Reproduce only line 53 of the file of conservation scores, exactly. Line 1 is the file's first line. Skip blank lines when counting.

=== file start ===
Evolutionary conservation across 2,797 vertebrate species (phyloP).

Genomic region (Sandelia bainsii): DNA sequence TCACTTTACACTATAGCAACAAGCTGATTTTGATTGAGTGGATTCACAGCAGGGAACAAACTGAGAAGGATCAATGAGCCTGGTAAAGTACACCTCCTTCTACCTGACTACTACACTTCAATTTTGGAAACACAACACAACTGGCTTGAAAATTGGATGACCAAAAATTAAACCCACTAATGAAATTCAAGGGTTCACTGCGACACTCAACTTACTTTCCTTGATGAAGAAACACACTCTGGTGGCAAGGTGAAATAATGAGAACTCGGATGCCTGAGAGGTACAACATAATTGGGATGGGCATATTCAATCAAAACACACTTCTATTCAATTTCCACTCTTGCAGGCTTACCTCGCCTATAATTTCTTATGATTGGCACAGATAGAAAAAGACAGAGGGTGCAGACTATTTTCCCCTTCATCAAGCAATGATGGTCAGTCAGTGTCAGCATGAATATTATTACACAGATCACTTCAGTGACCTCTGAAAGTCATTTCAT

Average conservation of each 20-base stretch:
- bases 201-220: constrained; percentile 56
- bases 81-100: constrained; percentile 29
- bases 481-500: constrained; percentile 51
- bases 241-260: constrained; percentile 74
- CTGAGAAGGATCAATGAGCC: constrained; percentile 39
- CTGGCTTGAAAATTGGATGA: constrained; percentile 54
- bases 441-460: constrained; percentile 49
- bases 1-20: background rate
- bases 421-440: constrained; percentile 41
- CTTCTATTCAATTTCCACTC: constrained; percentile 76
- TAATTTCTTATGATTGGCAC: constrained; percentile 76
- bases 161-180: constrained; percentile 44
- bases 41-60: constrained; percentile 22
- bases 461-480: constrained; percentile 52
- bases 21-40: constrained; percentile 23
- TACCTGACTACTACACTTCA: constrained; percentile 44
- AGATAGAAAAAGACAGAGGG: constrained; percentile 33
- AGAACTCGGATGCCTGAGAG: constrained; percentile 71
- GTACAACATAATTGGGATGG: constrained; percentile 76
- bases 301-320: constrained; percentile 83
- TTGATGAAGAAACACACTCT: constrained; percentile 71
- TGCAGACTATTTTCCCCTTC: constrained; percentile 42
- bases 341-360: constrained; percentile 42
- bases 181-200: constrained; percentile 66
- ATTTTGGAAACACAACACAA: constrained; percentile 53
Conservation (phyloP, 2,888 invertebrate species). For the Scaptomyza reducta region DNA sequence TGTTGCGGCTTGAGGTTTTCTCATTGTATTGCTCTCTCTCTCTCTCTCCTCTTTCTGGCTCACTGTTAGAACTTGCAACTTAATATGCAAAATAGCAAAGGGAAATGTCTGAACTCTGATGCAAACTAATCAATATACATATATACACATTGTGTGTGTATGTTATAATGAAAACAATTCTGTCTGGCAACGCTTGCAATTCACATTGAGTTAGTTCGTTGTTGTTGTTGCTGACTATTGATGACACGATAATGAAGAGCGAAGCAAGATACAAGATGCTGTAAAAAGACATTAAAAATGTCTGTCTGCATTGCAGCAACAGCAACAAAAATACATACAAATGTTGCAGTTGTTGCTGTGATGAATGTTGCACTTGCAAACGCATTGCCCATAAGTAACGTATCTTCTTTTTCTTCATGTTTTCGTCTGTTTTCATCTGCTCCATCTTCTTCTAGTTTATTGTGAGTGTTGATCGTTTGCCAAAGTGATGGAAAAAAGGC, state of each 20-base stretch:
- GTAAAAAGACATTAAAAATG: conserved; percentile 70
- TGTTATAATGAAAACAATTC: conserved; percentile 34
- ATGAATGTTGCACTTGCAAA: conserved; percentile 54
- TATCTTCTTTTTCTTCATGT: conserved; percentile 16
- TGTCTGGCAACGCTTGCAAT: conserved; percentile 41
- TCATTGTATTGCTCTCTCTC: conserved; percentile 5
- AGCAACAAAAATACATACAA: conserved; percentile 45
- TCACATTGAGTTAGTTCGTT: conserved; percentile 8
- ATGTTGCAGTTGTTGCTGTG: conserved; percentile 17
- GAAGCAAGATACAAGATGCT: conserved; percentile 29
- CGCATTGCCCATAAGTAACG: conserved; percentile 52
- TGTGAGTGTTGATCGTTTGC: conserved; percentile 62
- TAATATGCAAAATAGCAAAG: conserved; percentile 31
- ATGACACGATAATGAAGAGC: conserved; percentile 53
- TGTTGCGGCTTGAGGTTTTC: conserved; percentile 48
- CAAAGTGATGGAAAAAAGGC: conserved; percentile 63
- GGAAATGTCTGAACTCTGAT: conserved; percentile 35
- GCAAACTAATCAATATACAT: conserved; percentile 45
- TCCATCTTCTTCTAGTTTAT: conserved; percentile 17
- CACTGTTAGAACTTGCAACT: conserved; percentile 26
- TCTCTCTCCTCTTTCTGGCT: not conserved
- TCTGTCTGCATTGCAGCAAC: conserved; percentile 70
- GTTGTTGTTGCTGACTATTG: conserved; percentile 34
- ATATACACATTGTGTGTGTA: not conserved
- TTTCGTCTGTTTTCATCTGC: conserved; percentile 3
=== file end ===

- ATATACACATTGTGTGTGTA: not conserved